unfortunately.) Integers are limited to 65,535 values, whereas Long Integers
can have up to 2,147,483,647 values. This may or may not be relevant in your
particular database because it seems unlikely you'll have that many
companies to track. Nonetheless, because the Autonumber IS a long integer,
you should define the corresponding foreign key the same way.

Now, to address your actual question, the answer is that Access forms are
designed so that the Master and Child Linking fields manage the relationship
for you. In other words, if you properly design the form and subform so that
the "one-side" table provides records to the main form and the "many-side"
table provides records to the subform, the foreign keys in the subform will
be handled for you. If you define the Master Linking Field to be the primary
key, and the Child Linking field to be the foreign key, Access takes care of
the rest for you.


George
 
C

CW

Thanks Bob, that helps.
And yes I have seen previous warnings about Aaron so I will steer clear!
Thanks again
CW
 
C

CW

Many thanks for the detailed advice
CW

GP George said:
Typically ( as you already knew <grin>) , we use the Autonumber for the
Primary Key in the one-side table. Actually, the Autonumber is a Long
Integer, not an Integer, so your foreign Key field should also be defined as
a Long Integer. (That is the kind of basic detail lost on some folks,
unfortunately.) Integers are limited to 65,535 values, whereas Long Integers
can have up to 2,147,483,647 values. This may or may not be relevant in your
particular database because it seems unlikely you'll have that many
companies to track. Nonetheless, because the Autonumber IS a long integer,
you should define the corresponding foreign key the same way.

Now, to address your actual question, the answer is that Access forms are
designed so that the Master and Child Linking fields manage the relationship
for you. In other words, if you properly design the form and subform so that
the "one-side" table provides records to the main form and the "many-side"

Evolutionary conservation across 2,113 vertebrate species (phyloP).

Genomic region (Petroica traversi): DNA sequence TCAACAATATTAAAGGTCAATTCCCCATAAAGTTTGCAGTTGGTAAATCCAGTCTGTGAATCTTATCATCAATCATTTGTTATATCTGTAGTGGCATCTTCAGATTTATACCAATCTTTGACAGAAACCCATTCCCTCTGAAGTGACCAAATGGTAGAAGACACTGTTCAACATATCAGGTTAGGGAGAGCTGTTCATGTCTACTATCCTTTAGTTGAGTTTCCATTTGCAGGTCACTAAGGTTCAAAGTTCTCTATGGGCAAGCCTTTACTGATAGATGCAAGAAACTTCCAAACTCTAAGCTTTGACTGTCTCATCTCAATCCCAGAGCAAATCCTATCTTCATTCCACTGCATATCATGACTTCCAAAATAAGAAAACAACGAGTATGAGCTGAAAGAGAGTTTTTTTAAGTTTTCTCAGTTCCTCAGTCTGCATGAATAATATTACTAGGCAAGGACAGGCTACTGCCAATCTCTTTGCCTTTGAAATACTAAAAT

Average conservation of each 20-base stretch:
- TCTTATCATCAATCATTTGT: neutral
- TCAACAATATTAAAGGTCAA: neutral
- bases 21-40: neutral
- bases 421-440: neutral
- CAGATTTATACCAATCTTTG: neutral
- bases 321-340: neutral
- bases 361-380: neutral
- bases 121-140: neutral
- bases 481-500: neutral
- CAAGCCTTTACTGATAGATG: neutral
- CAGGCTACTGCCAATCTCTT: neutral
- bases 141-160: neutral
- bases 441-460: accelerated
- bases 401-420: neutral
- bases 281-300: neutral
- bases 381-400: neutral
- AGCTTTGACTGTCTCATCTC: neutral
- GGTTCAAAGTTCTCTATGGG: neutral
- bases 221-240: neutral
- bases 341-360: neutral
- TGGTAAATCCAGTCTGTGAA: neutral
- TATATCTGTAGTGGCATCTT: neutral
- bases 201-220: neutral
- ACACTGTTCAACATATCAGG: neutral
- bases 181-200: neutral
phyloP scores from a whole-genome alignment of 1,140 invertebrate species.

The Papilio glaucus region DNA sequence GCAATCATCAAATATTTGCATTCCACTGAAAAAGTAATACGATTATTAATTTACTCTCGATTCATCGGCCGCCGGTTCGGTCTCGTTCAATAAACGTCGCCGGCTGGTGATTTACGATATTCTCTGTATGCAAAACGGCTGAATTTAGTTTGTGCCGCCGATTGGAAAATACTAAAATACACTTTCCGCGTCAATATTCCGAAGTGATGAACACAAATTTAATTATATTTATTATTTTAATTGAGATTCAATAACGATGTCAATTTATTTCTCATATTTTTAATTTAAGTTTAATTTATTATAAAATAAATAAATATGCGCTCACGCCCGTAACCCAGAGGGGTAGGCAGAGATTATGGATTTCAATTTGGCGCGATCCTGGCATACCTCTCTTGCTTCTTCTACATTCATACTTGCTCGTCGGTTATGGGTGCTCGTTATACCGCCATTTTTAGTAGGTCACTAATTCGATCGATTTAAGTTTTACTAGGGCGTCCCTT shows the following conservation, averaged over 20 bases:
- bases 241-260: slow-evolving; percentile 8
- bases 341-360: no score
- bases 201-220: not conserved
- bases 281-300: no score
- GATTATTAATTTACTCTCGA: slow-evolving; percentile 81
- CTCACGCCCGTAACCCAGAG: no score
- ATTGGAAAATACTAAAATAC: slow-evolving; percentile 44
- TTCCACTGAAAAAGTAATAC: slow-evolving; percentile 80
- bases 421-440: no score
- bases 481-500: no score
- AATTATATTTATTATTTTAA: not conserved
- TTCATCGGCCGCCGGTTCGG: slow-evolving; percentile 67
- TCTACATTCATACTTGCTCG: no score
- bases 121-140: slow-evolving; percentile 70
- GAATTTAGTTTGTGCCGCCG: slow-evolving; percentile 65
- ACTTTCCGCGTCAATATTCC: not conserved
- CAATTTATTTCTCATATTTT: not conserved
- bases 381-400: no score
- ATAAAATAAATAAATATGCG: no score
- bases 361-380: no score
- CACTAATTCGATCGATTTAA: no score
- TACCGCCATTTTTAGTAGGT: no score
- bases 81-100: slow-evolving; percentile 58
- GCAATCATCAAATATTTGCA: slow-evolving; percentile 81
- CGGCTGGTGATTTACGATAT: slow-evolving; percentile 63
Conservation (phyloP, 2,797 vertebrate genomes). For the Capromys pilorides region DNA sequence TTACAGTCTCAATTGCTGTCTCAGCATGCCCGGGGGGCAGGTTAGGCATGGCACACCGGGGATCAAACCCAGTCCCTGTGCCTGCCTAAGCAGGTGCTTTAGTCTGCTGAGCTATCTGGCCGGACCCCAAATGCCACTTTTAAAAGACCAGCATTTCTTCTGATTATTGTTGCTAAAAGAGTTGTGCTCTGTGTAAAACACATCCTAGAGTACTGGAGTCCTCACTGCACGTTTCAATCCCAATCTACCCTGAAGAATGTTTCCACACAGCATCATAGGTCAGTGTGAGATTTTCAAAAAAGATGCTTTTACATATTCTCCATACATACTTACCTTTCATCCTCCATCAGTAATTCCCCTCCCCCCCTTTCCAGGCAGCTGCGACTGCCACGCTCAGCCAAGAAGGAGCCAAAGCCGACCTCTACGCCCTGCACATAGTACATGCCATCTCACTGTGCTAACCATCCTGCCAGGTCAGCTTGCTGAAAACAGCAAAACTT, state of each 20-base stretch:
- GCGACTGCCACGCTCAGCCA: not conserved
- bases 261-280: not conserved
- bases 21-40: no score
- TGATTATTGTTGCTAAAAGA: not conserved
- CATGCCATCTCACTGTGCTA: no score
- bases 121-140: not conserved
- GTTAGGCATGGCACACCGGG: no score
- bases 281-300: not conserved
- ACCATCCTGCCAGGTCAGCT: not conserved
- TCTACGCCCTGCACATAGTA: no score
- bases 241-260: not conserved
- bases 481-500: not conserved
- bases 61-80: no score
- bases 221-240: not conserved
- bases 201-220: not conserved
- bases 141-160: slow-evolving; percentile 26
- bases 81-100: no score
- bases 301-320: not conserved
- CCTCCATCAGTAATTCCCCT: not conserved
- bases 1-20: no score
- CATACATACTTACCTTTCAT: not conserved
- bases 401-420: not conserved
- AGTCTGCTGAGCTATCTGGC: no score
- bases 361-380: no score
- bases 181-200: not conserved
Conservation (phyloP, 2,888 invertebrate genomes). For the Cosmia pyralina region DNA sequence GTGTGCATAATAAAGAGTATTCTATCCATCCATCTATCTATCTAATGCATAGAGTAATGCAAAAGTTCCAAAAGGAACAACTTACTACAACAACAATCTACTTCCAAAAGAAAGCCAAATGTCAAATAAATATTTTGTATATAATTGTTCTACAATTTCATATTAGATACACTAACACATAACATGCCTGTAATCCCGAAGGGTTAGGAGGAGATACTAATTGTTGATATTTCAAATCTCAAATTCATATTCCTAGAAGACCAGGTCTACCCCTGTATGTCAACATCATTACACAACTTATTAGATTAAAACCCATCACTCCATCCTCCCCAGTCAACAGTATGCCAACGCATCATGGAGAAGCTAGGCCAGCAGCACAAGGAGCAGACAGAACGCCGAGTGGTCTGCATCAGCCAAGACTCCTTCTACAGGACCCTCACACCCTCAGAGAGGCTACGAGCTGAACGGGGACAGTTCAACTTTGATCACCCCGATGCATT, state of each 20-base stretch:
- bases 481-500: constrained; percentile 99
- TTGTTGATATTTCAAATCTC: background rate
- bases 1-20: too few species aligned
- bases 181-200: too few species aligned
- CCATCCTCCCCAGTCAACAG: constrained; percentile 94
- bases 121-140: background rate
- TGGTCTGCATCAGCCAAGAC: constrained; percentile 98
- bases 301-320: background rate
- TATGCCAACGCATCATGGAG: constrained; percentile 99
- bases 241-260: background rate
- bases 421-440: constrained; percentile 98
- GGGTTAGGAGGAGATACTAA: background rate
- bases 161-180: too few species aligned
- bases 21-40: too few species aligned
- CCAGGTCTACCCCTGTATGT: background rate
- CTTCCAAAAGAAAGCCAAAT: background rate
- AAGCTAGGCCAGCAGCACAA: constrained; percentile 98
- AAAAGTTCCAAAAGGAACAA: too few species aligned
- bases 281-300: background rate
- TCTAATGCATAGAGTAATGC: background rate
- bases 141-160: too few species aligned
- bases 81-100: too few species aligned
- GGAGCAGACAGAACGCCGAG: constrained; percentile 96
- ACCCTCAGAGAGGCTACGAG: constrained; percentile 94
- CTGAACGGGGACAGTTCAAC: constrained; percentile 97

table provides records to the subform, the foreign keys in the subform will
be handled for you. If you define the Master Linking Field to be the primary
key, and the Child Linking field to be the foreign key, Access takes care of
the rest for you.


George






.
 
C

CW

Jeff - That's very helpful, just what I needed to know
Many thanks
CW

Jeff Boyce said:
You can use, as a primary key, a value entered automatically by the
database. It has different names in different databases, but there's no
need to have the user enter the [Company] primary key value ... unless you
have some way of ensuring that two companies can't have the same companyID,
in which case your user COULD enter the key.

If your [Contacts] table (I assume you mean [CompanyContact]) has, as a
foreign key, a field that points back to the [Company] record that "owns"
it, you can use a main form/subform construction. Your main form would be
the [Company] form, and the subform would show the [CompanyContact] table
records that are related. You tell Access which fields to use as the
'parent' and 'child' fields, and Access handles putting the CompanyID into
the [CompanyContact] record ... automatically!

Good luck

Regards

Jeff Boyce
Microsoft Access MVP

--
Disclaimer: This author may have received products and services mentioned
in this post. Mention and/or description of a product or service herein
does not constitute endorsement thereof.

Any code or pseudocode included in this post is offered "as is", with no
guarantee as to suitability.

You can thank the FTC of the USA for making this disclaimer
possible/necessary.

CW said:
I'm setting up a database of corporate customers, which will include our
contact persons at each of them. In some cases there are several contacts
at
a company, with different roles.
I will create one table for the Companies and another for the Contacts and
then a subform for displaying these at the bottom of the main company
form.
Presumably this is a classic one-to-many relationship and I will need a
primary key in the tblCompanies table (e.g. Company1) and then a similar
entry in the tblContacts table, for the link to be made.
Question - how does the key get entered into tblContacts? If there is a
relationship between the fields, will the relevant value (such as
Company1)
be automatically passed into tblContacts when a new Contact record is
created, because that is how the main form and subform are linked ? Or
does
the user have to input it manually?
Thanks
CW


.
 
Ad

Advertisements

A

a a r o n . k e m p f

I'm the only person on the newsgroup that knows WTF they're doing with
the worlds most popular database
 

Ask a Question

Want to reply to this thread or ask your own question?

You'll need to choose a username for the site, which only take a couple of moments. After that, you can post your question and our members will help you out.

Ask a Question

Top